A few months ago I had a discussion about whether or not it’s possible to still enjoy a book even if you don’t like the author as a person. Some of you mentioned the reverse—whether or not the content in a book indicates who an author is as a person. I actually did want to talk about that as well, but it seemed like too much for one post, so here is the second half of the discussion!
What Exactly Are We Talking About?
We know that authors are not their characters. Authors often write characters who are completely different from them, who do and say things the author themselves would never say or do. Right?
Except I feel like sometimes readers forget this.
Sometimes people slut shame. Or they use ableist language. Or they act in sexist ways. Or they bully other people. Or they get jealous in relationships. Or they do any number of crappy things. Sometimes they don’t actively do anything, per se, but they have problematic beliefs, like that women need to have children to feel fulfilled, or that sexual orientation is a choice. So it makes sense that some characters would do or say or think or feel or believe these things too. Even protagonists and main characters and good guys, because nobody is perfect, and we’re all constantly learning and growing. Can anyone reading this honestly say that you’ve never in your entire life said or done anything that was prejudiced or hurtful in some way? Not even something that you didn’t realize was prejudiced or hurtful at the time? I’m guessing not. I know I can’t. And maybe some characters are meant to be flawed. So it’s realistic when characters act in these ways, is it not?
As readers, we seem to have a total handle on the idea that when characters cheat and murder and steal, it’s ok for that to be included in the book, even if it’s the protagonist doing it, and is not a reflection of the author. Hell, a lot of our favorite characters are murderers and thieves. But as soon as something I mentioned above comes up, we tend to get upset. Even when it’s one of the side characters or an antagonist who’s supposed to be a jerk, I often see readers getting angry that it was included in the book.
Why Do We Have Such a Hard Time Separating the Author from the Content in Certain Situations?
I think it’s because this kind of thing is a gray area in books. Sometimes you find a whole book that’s just a giant, problematic mess, but sometimes the issues are smaller and it can be hard to tell if it’s just the character or if it really is the author’s thoughts. I’ll use one specific book I’ve read as an example. In this book, the protagonist thought to herself at one point that no one would find her attractive because she had some scars and “men want their women smooth under their touch”; that sounds problematic at first, but she did end up with a man, and he clearly had no issue with it, therefore that was just the character’s thoughts, not the author’s message. But there were also other little problematic, sexist things scattered throughout the book about all women wanting children, men being “at their weakest when desire took over,” things like that. So was that also just the character’s flawed thinking, or was it the author’s? See what I mean? Gray area.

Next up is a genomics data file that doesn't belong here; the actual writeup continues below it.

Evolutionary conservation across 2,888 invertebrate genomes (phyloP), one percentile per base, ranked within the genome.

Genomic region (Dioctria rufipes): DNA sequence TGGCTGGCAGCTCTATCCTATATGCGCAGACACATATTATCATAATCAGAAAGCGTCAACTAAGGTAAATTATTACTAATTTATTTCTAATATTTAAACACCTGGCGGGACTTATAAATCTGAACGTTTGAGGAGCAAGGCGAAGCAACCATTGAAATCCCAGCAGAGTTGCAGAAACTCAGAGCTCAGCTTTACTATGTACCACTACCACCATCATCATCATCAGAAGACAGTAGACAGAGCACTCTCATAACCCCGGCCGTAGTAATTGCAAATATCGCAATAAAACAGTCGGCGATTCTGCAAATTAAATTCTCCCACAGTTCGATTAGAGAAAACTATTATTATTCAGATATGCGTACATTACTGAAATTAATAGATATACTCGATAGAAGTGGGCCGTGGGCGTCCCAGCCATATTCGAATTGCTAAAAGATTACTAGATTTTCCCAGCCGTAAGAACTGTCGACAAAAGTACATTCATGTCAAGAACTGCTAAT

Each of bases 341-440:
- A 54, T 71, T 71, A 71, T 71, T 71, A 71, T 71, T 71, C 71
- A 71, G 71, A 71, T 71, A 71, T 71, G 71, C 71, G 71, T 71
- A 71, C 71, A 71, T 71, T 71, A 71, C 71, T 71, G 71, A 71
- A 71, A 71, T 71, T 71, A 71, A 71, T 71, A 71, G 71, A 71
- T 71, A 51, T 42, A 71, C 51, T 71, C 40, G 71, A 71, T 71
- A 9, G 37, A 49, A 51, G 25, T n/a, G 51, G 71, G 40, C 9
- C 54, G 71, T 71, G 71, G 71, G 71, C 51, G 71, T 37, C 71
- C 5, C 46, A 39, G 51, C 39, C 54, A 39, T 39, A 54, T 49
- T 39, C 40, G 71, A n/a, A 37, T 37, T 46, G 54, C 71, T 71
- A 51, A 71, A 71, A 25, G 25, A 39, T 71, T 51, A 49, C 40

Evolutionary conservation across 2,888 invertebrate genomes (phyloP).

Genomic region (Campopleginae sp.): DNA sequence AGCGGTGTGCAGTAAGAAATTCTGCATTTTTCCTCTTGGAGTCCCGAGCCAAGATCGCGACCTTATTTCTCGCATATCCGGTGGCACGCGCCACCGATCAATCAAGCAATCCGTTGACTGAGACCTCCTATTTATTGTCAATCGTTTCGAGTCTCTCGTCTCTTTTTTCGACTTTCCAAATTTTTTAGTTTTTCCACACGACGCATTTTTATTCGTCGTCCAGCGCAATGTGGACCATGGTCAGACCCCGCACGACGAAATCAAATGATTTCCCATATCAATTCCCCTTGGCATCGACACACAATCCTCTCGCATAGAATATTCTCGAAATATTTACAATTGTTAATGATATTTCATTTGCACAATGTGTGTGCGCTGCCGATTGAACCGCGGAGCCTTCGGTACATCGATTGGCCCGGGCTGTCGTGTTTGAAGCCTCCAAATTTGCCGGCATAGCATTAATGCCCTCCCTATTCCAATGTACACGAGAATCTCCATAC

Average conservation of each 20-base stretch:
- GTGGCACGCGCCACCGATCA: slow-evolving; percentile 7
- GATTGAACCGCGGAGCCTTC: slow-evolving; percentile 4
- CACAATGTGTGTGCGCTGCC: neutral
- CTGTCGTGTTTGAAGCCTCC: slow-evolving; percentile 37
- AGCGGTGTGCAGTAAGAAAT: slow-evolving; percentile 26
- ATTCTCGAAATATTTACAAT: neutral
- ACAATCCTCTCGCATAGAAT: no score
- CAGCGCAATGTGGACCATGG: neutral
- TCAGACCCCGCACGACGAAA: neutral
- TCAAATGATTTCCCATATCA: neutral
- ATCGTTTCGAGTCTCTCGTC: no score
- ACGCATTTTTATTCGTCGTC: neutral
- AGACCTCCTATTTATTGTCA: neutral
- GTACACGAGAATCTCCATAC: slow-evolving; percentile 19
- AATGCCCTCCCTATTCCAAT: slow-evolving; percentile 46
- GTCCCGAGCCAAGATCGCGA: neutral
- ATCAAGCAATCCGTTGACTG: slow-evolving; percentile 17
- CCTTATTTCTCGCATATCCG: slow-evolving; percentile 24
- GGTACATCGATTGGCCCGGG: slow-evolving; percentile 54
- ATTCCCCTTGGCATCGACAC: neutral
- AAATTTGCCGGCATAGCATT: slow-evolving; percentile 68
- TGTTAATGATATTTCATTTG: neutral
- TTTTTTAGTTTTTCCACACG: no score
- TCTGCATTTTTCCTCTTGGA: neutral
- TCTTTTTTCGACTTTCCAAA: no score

I think we also have a hard time separating the author and the content in these situation because including these kinds of things in a book without any consequence or lesson, showing the good guys behaving like this, etc. could potentially send a message to readers that this kind of behavior or thinking is ok. We like to think people reading will know right from wrong, acceptable from not acceptable, but sometimes we don’t know until it’s pointed out to us. A lot of things are already so completely ingrained in us from the day we’re born by our friends, our family, and our society, so much so that we don’t even question them or realize things shouldn’t be that way.
Is There a Solution?
Should authors just not write this stuff? Or should they always make sure it’s called out in the book by other characters? Well, part of me feels like, is it really the author’s job to teach people lessons and right from wrong in their books? Or is it just their job to tell a good, realistic (depending on the genre/book) story? I kind of feel like it’s the latter, that it’s not the author’s responsibility to teach anyone anything. But the reality is that people are influenced by the media they consume, so it’s a really hard question to answer.
But it’s important to remember that authors are not their characters. Just as we don’t accuse authors of being murderers when one of their characters murders someone, we shouldn’t accuse them of being prejudiced just because one of their characters is, or of slut shaming just because some of the side characters slut-shamed the MC, etc. Maybe the author intended those problematic things as part of the characters/story, maybe they didn’t; we may never know.
Maybe the best solution is just for reviewers to point out the problems, as we already often do. As to whether we should rate books lower, I guess that’s up to each individual person to decide.